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Botanical Name – Acer palmatum
Botanical Name – Acer palmatum
Common Name – Japanese maple
Native to – China, Korea and Japan
Botanical Information – First described in the west by Thunberg in 1784. A small tree to 30 feet high and can be twice as wide. Leaves are 5-7 lobed with doubly serrated edges. The botanical history of this tree and its related species is long and confused. The best sources for detailed information on the history and construction of the family can be found in J. D. Vertrees excellent book on Japanese Maples (ISBN 0-917304-09-8) or “Maples of the world” by D.M. van Gelderen, P.C. de Jong and H.J. Osterdoom (ISBN: 0-88192-0000-2).
General – The Japanese maple has been in formal cultivation in Japan since the 17th and 18th centuries. For bonsai, it makes sense that its use has also been long and fruitful. Over the years there have been many hundreds of cultivars, with many still in cultivation and many more that have probably been lost. From a care perspective, treatment of the cultivars is the same as the species with the exception of pruning. The dwarf forms requiring little to no pruning (other than design considerations) at all because of their short internodes. The bark of the species when young is bright green and turns to a beautiful grey with age. The cultivars may vary from the normal green bark when young to brilliant red, as is the case with Sango KuKu, or dark purple with those in the Blood Good (ssp: amoenum) group. However, they will all turn the typical grey with age. Leaf size will also differ between the subspecies (a smaller leaf) for the palmatum group (ssp: palmatum) and the Blood Good group (usually larger by half) which will have an impact on the size of the bonsai to keep it in perspective. Because of the number of variables in this species, it is an excellent choice for bonsai and will provide the enthusiast much to consider in selection and use.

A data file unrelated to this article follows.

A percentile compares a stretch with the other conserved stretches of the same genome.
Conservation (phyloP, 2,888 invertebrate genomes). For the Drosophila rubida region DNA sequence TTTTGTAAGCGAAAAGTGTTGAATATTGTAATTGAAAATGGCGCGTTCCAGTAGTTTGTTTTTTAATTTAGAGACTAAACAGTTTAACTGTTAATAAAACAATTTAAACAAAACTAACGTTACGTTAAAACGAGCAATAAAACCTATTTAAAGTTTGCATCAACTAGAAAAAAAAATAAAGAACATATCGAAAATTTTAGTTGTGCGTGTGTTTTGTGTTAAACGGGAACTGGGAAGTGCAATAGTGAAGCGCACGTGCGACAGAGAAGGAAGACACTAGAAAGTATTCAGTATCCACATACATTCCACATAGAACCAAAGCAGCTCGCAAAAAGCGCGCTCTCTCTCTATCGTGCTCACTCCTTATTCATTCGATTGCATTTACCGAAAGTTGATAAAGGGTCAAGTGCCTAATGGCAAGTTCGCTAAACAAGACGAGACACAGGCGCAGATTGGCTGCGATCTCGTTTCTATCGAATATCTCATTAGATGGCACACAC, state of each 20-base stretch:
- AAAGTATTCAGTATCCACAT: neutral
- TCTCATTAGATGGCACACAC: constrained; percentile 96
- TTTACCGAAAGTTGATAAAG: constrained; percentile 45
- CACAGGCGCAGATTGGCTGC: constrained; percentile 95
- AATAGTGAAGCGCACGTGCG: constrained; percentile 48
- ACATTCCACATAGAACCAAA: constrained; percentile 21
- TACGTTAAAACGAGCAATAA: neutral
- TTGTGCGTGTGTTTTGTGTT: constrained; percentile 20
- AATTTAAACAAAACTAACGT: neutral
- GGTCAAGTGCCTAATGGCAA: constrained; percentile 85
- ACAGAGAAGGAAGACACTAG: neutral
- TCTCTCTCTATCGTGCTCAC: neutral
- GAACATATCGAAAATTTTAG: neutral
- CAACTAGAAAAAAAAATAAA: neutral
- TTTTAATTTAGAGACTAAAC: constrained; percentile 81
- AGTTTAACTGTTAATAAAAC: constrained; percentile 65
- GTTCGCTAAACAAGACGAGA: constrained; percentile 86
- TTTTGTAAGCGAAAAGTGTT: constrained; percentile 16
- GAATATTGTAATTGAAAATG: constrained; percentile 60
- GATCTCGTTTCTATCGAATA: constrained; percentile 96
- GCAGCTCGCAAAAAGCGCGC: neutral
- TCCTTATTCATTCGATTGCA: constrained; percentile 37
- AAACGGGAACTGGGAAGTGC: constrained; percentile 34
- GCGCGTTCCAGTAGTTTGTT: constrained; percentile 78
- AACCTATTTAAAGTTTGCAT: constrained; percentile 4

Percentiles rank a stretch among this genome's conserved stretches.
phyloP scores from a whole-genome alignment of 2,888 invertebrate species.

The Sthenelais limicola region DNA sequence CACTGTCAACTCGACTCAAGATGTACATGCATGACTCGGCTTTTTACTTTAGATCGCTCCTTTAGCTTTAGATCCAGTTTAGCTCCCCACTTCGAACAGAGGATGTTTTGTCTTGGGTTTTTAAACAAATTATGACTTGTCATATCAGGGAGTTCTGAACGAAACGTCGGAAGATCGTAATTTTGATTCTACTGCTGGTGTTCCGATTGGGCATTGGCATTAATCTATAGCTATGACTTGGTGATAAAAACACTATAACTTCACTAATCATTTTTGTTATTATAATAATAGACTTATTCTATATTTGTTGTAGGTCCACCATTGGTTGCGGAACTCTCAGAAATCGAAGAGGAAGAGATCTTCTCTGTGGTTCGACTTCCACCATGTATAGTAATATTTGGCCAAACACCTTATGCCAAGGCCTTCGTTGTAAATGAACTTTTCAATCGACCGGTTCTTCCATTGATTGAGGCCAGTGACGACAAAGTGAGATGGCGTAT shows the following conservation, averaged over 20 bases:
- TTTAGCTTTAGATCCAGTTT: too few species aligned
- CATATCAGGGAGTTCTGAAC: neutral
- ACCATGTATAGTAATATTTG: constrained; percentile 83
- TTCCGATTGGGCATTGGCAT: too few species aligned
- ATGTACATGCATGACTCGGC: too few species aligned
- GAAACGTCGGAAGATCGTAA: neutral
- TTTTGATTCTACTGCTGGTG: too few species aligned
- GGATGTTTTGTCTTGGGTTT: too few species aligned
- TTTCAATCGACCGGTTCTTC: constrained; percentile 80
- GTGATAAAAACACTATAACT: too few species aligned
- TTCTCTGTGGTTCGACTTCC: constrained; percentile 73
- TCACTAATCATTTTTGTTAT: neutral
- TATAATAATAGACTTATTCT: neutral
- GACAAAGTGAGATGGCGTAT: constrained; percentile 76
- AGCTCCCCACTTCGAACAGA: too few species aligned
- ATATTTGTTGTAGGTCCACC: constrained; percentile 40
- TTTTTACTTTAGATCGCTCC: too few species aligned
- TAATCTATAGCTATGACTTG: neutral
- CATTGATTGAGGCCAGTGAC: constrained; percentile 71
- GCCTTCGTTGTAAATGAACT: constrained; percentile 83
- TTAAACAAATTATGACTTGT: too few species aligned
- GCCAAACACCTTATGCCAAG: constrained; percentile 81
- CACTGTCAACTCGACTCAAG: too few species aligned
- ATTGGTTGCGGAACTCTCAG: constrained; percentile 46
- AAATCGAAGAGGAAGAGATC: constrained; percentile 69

Cultivars – Too many to list. Refer to any of the excellent reference books on the subject.
Japanese maples like a light shade to keep the leaves looking fresh during the growing season. Full morning sun with light shade during the heat of the day is just what the doctor ordered for this tree. The leaves of this tree are thin and delicate and will often burn in the hot sun, particularly when a plant that has been in the shade is moved to direct sun. An over exposure to the sun can scorch the leaf like a sunburn or cause the edges of the leaves to dry, turn brown, and shrivel, but will not harm the health of the tree. For those in the Southwest of the US, where the environment is rather warm and dry, a light shade should be provided all summer long.